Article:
Posted: Tue Feb 28, 2017 1:58 pm Post subject: Oil Pump Gear/distributor timing
I have a 1954 M38A1. Its been in my family since I was 14. I'm 50 now. 2 years ago I finally talked my dad into letting me have it. I have struggled with the ignition system since day 1. I didn't have a timing light when I started but I have one now. The timing on my engine is 25 degrees off. I cant advance the timing enough to hit the 5 degree mark. I was told I need to turn the gear on the oil pump clockwise by one tooth. Does anyone know of an easy and accurate way to do this? It runs ok now, can get up to speed but it has no pulling power or takeoff power and its sometimes difficult to start. It cuts off sometimes when I stop as well. All new components except for distributer housing. New plugs, wires, ignition coil, points.
I tried searching the forum but every search I enter gives no results found.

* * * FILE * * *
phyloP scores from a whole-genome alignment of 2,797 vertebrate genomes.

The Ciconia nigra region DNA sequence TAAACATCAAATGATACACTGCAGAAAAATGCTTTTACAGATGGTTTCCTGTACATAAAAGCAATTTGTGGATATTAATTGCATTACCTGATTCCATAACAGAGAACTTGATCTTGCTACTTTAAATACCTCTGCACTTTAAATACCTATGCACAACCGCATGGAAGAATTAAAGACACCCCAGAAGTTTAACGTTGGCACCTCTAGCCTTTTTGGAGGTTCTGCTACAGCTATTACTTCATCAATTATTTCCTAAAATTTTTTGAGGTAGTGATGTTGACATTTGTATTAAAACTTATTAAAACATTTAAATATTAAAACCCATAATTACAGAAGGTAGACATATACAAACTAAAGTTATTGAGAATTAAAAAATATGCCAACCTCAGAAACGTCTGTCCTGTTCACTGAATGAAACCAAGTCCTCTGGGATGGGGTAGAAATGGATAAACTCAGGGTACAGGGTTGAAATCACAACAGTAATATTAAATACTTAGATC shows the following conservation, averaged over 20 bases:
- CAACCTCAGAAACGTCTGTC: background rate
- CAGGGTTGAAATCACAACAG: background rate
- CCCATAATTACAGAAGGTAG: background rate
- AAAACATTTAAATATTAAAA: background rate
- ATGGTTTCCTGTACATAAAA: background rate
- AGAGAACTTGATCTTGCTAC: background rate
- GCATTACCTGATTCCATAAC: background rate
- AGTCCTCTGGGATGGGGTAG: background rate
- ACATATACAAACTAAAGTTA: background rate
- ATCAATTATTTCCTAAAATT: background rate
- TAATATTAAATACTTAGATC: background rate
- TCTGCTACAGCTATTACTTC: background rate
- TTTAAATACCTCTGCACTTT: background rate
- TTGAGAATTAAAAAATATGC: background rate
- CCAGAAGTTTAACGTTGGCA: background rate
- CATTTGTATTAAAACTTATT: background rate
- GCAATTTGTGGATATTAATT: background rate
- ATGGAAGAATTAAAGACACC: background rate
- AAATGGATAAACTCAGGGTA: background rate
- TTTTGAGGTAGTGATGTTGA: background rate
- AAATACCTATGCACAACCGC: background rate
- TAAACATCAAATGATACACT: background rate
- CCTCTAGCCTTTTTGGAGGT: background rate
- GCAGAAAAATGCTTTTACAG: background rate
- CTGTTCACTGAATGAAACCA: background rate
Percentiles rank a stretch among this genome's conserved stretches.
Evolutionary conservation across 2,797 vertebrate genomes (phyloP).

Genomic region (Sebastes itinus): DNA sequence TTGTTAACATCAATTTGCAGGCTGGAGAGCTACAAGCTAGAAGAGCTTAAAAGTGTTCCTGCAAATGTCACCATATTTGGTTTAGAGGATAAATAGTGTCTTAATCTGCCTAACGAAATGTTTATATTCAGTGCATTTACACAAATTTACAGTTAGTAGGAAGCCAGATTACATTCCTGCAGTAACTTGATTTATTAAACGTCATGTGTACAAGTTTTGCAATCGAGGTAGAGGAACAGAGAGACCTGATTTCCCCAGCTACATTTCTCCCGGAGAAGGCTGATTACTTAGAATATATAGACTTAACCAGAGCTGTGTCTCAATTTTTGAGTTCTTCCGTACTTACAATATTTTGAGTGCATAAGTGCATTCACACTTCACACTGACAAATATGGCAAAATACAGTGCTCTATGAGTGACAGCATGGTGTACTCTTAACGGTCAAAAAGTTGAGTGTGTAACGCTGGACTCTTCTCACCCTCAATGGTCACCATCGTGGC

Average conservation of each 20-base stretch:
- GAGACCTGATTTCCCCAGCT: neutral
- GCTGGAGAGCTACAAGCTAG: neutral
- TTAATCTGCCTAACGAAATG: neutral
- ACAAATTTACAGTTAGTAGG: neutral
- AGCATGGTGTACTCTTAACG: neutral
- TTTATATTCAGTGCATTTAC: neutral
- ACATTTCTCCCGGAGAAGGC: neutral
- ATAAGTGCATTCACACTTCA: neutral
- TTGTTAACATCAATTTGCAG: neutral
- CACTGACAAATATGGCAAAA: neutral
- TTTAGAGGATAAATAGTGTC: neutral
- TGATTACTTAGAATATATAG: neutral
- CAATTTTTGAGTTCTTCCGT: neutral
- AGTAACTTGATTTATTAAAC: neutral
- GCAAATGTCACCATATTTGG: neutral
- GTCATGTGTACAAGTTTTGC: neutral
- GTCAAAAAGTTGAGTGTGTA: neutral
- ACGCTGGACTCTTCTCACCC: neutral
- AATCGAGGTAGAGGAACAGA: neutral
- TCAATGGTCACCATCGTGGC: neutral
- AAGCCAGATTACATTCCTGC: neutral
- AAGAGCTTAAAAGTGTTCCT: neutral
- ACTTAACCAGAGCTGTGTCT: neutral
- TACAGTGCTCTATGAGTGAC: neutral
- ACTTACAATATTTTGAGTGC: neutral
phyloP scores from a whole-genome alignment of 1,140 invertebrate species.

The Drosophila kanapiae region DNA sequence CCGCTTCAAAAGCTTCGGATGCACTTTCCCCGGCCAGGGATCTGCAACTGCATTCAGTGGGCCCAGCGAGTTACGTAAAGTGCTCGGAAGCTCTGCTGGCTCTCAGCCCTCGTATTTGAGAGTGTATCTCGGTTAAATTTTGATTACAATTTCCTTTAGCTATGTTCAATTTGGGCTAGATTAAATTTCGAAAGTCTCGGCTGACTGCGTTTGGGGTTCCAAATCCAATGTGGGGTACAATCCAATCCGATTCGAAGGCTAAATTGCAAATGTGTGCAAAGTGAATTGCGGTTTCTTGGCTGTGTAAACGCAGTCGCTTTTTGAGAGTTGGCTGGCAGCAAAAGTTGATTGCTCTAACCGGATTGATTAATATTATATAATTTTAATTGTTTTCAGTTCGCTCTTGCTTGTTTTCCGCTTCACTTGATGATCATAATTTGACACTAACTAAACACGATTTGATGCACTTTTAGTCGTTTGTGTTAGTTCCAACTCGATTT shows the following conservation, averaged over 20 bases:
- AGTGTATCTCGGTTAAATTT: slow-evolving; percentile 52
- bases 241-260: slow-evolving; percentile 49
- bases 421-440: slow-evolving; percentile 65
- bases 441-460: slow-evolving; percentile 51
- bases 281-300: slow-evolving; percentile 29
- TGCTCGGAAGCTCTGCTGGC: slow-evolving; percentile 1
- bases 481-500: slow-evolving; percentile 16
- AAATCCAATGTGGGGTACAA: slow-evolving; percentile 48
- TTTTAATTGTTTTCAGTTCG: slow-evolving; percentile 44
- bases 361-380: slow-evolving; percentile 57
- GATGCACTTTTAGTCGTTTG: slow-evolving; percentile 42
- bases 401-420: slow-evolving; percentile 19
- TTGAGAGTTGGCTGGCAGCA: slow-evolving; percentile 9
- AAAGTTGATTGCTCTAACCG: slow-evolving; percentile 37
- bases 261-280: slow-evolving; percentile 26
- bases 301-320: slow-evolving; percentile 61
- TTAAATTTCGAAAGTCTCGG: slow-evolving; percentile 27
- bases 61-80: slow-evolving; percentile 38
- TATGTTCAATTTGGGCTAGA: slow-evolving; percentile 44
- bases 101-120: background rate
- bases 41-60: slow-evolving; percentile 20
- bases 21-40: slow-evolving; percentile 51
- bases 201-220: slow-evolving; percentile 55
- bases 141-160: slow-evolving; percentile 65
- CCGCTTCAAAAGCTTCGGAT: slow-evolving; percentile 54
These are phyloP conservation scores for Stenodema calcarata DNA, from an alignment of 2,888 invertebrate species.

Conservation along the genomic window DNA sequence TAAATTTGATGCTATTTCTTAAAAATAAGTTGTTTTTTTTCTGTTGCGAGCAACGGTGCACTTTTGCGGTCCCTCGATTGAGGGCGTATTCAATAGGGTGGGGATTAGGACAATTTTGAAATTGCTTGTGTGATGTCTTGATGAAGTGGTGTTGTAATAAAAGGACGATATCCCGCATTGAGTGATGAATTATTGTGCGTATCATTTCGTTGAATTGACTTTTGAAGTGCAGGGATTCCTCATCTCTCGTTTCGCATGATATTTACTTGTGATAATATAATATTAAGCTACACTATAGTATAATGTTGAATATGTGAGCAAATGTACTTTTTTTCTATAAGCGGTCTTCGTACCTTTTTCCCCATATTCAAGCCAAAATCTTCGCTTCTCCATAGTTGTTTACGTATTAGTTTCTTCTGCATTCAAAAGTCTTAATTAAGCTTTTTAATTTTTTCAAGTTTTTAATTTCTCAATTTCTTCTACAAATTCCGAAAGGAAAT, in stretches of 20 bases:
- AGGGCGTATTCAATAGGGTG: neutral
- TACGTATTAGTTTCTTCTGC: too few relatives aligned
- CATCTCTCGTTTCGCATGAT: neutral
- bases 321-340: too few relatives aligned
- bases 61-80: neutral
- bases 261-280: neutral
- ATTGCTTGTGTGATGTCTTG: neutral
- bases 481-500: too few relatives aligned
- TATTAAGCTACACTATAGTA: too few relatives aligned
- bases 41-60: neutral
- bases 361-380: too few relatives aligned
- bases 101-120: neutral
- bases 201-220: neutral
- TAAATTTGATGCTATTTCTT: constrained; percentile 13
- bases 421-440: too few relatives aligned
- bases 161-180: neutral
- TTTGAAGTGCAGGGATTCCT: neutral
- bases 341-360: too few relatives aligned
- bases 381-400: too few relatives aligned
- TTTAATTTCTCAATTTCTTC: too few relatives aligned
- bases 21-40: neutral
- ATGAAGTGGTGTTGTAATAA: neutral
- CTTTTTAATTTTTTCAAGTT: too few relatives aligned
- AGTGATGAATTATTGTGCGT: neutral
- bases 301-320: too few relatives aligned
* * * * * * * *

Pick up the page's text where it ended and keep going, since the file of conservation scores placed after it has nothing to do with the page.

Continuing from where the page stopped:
Joined: May 14, 2009 Posts: 965 Location: South Dakota
Posted: Tue Feb 28, 2017 2:04 pm Post subject:
The distributor has a offset drive on it that matches the oil pump drive. To change one tooth either way, you have to pull the oil pump down out of the engine block and rotate it the direct it needs to go to accomplish this. The gear spirals up and fits into the worm drive cut gear in the camshaft. Then you re-match the offsets. Not a very easy job. You may rip the oil pump gasket also. Read your manual and look at the pictures beofre you do this. John
The basic point is to place the distributor in the block with #1 cylinder at top on compression at the 5 Deg BTDC position. Then position the rotor of the distributor so it is at the 0700 position as you face it (pointing towards the lower left as viewed from along the passenger side of the engine. A word of caution here, the illustration of the #1 rotor position in the TM 9-8014 in Fig 79 on page 173 is incorrect. Use the illustration in TM 8015-1 Fig 106 on page 141.
This is a correction of the Fig 79 from TM 9-8014
This is Fig 106 from TM 9-8015-1
This illustrates the offset tab at the bottom of the distributor shaft that must interface with a corresponding offset in the oil pump drive end.
This is the top (drive end) of the oil pump.
Keep in mind that the gear on the camshaft drives the gear on the oil pump and the oil pump drives the distributor.
92. Install Oil Pump